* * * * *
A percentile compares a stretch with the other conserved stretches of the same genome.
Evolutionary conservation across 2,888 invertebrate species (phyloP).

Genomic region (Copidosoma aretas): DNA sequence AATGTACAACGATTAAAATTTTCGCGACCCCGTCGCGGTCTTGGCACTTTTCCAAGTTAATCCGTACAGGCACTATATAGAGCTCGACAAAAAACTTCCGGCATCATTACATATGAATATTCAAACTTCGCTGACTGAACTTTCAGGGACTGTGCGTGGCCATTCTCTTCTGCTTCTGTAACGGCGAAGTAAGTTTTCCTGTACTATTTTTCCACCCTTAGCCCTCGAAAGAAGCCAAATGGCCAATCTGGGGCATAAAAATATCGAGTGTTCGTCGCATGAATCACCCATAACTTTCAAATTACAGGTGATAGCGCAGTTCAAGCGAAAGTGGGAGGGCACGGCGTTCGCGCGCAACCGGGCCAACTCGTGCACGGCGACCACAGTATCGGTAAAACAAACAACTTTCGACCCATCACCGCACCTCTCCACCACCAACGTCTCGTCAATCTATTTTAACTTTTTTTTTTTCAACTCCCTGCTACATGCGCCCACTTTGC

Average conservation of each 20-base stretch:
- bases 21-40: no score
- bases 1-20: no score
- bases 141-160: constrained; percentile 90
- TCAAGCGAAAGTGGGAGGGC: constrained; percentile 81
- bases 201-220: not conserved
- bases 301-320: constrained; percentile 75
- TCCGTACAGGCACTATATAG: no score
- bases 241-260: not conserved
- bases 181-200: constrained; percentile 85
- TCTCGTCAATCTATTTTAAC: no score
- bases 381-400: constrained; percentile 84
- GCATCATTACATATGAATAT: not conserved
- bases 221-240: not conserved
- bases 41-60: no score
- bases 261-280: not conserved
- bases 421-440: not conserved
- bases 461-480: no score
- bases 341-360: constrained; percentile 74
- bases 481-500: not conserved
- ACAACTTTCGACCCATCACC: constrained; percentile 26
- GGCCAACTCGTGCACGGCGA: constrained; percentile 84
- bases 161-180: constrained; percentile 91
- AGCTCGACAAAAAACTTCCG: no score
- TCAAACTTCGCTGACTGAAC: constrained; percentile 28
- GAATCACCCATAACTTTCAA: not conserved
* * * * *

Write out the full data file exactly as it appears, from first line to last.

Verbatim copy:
A percentile compares a stretch with the other conserved stretches of the same genome.
Evolutionary conservation across 2,888 invertebrate species (phyloP).

Genomic region (Copidosoma aretas): DNA sequence AATGTACAACGATTAAAATTTTCGCGACCCCGTCGCGGTCTTGGCACTTTTCCAAGTTAATCCGTACAGGCACTATATAGAGCTCGACAAAAAACTTCCGGCATCATTACATATGAATATTCAAACTTCGCTGACTGAACTTTCAGGGACTGTGCGTGGCCATTCTCTTCTGCTTCTGTAACGGCGAAGTAAGTTTTCCTGTACTATTTTTCCACCCTTAGCCCTCGAAAGAAGCCAAATGGCCAATCTGGGGCATAAAAATATCGAGTGTTCGTCGCATGAATCACCCATAACTTTCAAATTACAGGTGATAGCGCAGTTCAAGCGAAAGTGGGAGGGCACGGCGTTCGCGCGCAACCGGGCCAACTCGTGCACGGCGACCACAGTATCGGTAAAACAAACAACTTTCGACCCATCACCGCACCTCTCCACCACCAACGTCTCGTCAATCTATTTTAACTTTTTTTTTTTCAACTCCCTGCTACATGCGCCCACTTTGC

Average conservation of each 20-base stretch:
- bases 21-40: no score
- bases 1-20: no score
- bases 141-160: constrained; percentile 90
- TCAAGCGAAAGTGGGAGGGC: constrained; percentile 81
- bases 201-220: not conserved
- bases 301-320: constrained; percentile 75
- TCCGTACAGGCACTATATAG: no score
- bases 241-260: not conserved
- bases 181-200: constrained; percentile 85
- TCTCGTCAATCTATTTTAAC: no score
- bases 381-400: constrained; percentile 84
- GCATCATTACATATGAATAT: not conserved
- bases 221-240: not conserved
- bases 41-60: no score
- bases 261-280: not conserved
- bases 421-440: not conserved
- bases 461-480: no score
- bases 341-360: constrained; percentile 74
- bases 481-500: not conserved
- ACAACTTTCGACCCATCACC: constrained; percentile 26
- GGCCAACTCGTGCACGGCGA: constrained; percentile 84
- bases 161-180: constrained; percentile 91
- AGCTCGACAAAAAACTTCCG: no score
- TCAAACTTCGCTGACTGAAC: constrained; percentile 28
- GAATCACCCATAACTTTCAA: not conserved